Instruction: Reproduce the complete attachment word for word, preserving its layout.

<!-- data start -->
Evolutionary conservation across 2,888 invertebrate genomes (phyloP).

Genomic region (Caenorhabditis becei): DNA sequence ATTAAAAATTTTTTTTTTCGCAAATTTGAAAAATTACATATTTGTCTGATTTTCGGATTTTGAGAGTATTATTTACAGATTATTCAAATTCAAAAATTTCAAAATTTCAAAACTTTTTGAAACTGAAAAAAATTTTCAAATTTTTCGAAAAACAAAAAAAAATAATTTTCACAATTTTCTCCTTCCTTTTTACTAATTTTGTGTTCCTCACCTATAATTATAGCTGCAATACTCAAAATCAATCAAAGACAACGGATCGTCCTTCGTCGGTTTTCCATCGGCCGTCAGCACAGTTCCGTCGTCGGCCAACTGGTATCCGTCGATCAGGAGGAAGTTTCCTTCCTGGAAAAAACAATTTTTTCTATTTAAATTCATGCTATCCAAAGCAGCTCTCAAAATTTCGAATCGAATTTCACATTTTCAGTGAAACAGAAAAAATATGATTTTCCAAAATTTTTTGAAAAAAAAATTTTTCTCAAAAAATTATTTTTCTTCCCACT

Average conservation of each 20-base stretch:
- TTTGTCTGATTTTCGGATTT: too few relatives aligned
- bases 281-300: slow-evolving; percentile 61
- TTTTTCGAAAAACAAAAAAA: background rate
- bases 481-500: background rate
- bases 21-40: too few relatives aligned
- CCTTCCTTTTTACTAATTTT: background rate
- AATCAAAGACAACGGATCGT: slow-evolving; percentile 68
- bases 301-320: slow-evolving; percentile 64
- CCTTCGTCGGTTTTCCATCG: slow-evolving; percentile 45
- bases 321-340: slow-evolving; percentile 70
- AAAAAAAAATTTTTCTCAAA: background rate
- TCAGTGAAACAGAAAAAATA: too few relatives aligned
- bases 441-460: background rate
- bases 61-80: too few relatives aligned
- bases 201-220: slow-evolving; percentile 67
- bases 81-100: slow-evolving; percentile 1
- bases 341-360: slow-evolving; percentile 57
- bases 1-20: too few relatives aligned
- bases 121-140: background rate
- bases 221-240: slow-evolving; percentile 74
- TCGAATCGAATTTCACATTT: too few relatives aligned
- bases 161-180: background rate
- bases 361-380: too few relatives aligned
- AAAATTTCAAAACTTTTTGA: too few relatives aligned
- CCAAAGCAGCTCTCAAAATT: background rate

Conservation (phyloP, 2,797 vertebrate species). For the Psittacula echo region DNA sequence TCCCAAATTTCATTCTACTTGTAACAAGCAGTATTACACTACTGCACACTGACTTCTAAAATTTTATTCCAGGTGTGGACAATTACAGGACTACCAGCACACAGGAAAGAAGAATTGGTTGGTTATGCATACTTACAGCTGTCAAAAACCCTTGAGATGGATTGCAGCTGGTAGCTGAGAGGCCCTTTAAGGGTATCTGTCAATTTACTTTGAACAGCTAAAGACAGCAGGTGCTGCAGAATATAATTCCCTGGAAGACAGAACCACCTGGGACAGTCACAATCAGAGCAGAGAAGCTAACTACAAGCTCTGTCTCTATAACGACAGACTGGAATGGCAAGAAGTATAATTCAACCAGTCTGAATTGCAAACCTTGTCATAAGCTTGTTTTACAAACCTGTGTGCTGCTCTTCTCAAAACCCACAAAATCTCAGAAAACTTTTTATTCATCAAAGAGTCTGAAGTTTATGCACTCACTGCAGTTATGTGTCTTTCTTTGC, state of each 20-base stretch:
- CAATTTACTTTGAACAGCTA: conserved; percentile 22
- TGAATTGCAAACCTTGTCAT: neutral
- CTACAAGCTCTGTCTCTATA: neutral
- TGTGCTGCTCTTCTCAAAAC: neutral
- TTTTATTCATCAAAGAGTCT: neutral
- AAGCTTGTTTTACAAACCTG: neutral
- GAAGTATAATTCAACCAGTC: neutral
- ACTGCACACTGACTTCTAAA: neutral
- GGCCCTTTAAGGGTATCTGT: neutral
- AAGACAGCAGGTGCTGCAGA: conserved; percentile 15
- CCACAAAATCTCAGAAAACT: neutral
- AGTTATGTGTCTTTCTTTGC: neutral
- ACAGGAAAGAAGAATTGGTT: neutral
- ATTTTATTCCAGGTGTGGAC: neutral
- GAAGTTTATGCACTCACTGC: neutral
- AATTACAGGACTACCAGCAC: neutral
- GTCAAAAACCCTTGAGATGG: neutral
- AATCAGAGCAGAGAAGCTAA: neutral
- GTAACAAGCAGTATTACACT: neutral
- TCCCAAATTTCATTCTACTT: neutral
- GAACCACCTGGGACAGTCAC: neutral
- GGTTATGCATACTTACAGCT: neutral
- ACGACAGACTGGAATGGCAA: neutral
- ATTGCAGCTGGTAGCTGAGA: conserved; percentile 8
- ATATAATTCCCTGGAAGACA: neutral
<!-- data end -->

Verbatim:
Evolutionary conservation across 2,888 invertebrate genomes (phyloP).

Genomic region (Caenorhabditis becei): DNA sequence ATTAAAAATTTTTTTTTTCGCAAATTTGAAAAATTACATATTTGTCTGATTTTCGGATTTTGAGAGTATTATTTACAGATTATTCAAATTCAAAAATTTCAAAATTTCAAAACTTTTTGAAACTGAAAAAAATTTTCAAATTTTTCGAAAAACAAAAAAAAATAATTTTCACAATTTTCTCCTTCCTTTTTACTAATTTTGTGTTCCTCACCTATAATTATAGCTGCAATACTCAAAATCAATCAAAGACAACGGATCGTCCTTCGTCGGTTTTCCATCGGCCGTCAGCACAGTTCCGTCGTCGGCCAACTGGTATCCGTCGATCAGGAGGAAGTTTCCTTCCTGGAAAAAACAATTTTTTCTATTTAAATTCATGCTATCCAAAGCAGCTCTCAAAATTTCGAATCGAATTTCACATTTTCAGTGAAACAGAAAAAATATGATTTTCCAAAATTTTTTGAAAAAAAAATTTTTCTCAAAAAATTATTTTTCTTCCCACT

Average conservation of each 20-base stretch:
- TTTGTCTGATTTTCGGATTT: too few relatives aligned
- bases 281-300: slow-evolving; percentile 61
- TTTTTCGAAAAACAAAAAAA: background rate
- bases 481-500: background rate
- bases 21-40: too few relatives aligned
- CCTTCCTTTTTACTAATTTT: background rate
- AATCAAAGACAACGGATCGT: slow-evolving; percentile 68
- bases 301-320: slow-evolving; percentile 64
- CCTTCGTCGGTTTTCCATCG: slow-evolving; percentile 45
- bases 321-340: slow-evolving; percentile 70
- AAAAAAAAATTTTTCTCAAA: background rate
- TCAGTGAAACAGAAAAAATA: too few relatives aligned
- bases 441-460: background rate
- bases 61-80: too few relatives aligned
- bases 201-220: slow-evolving; percentile 67
- bases 81-100: slow-evolving; percentile 1
- bases 341-360: slow-evolving; percentile 57
- bases 1-20: too few relatives aligned
- bases 121-140: background rate
- bases 221-240: slow-evolving; percentile 74
- TCGAATCGAATTTCACATTT: too few relatives aligned
- bases 161-180: background rate
- bases 361-380: too few relatives aligned
- AAAATTTCAAAACTTTTTGA: too few relatives aligned
- CCAAAGCAGCTCTCAAAATT: background rate

Conservation (phyloP, 2,797 vertebrate species). For the Psittacula echo region DNA sequence TCCCAAATTTCATTCTACTTGTAACAAGCAGTATTACACTACTGCACACTGACTTCTAAAATTTTATTCCAGGTGTGGACAATTACAGGACTACCAGCACACAGGAAAGAAGAATTGGTTGGTTATGCATACTTACAGCTGTCAAAAACCCTTGAGATGGATTGCAGCTGGTAGCTGAGAGGCCCTTTAAGGGTATCTGTCAATTTACTTTGAACAGCTAAAGACAGCAGGTGCTGCAGAATATAATTCCCTGGAAGACAGAACCACCTGGGACAGTCACAATCAGAGCAGAGAAGCTAACTACAAGCTCTGTCTCTATAACGACAGACTGGAATGGCAAGAAGTATAATTCAACCAGTCTGAATTGCAAACCTTGTCATAAGCTTGTTTTACAAACCTGTGTGCTGCTCTTCTCAAAACCCACAAAATCTCAGAAAACTTTTTATTCATCAAAGAGTCTGAAGTTTATGCACTCACTGCAGTTATGTGTCTTTCTTTGC, state of each 20-base stretch:
- CAATTTACTTTGAACAGCTA: conserved; percentile 22
- TGAATTGCAAACCTTGTCAT: neutral
- CTACAAGCTCTGTCTCTATA: neutral
- TGTGCTGCTCTTCTCAAAAC: neutral
- TTTTATTCATCAAAGAGTCT: neutral
- AAGCTTGTTTTACAAACCTG: neutral
- GAAGTATAATTCAACCAGTC: neutral
- ACTGCACACTGACTTCTAAA: neutral
- GGCCCTTTAAGGGTATCTGT: neutral
- AAGACAGCAGGTGCTGCAGA: conserved; percentile 15
- CCACAAAATCTCAGAAAACT: neutral
- AGTTATGTGTCTTTCTTTGC: neutral
- ACAGGAAAGAAGAATTGGTT: neutral
- ATTTTATTCCAGGTGTGGAC: neutral
- GAAGTTTATGCACTCACTGC: neutral
- AATTACAGGACTACCAGCAC: neutral
- GTCAAAAACCCTTGAGATGG: neutral
- AATCAGAGCAGAGAAGCTAA: neutral
- GTAACAAGCAGTATTACACT: neutral
- TCCCAAATTTCATTCTACTT: neutral
- GAACCACCTGGGACAGTCAC: neutral
- GGTTATGCATACTTACAGCT: neutral
- ACGACAGACTGGAATGGCAA: neutral
- ATTGCAGCTGGTAGCTGAGA: conserved; percentile 8
- ATATAATTCCCTGGAAGACA: neutral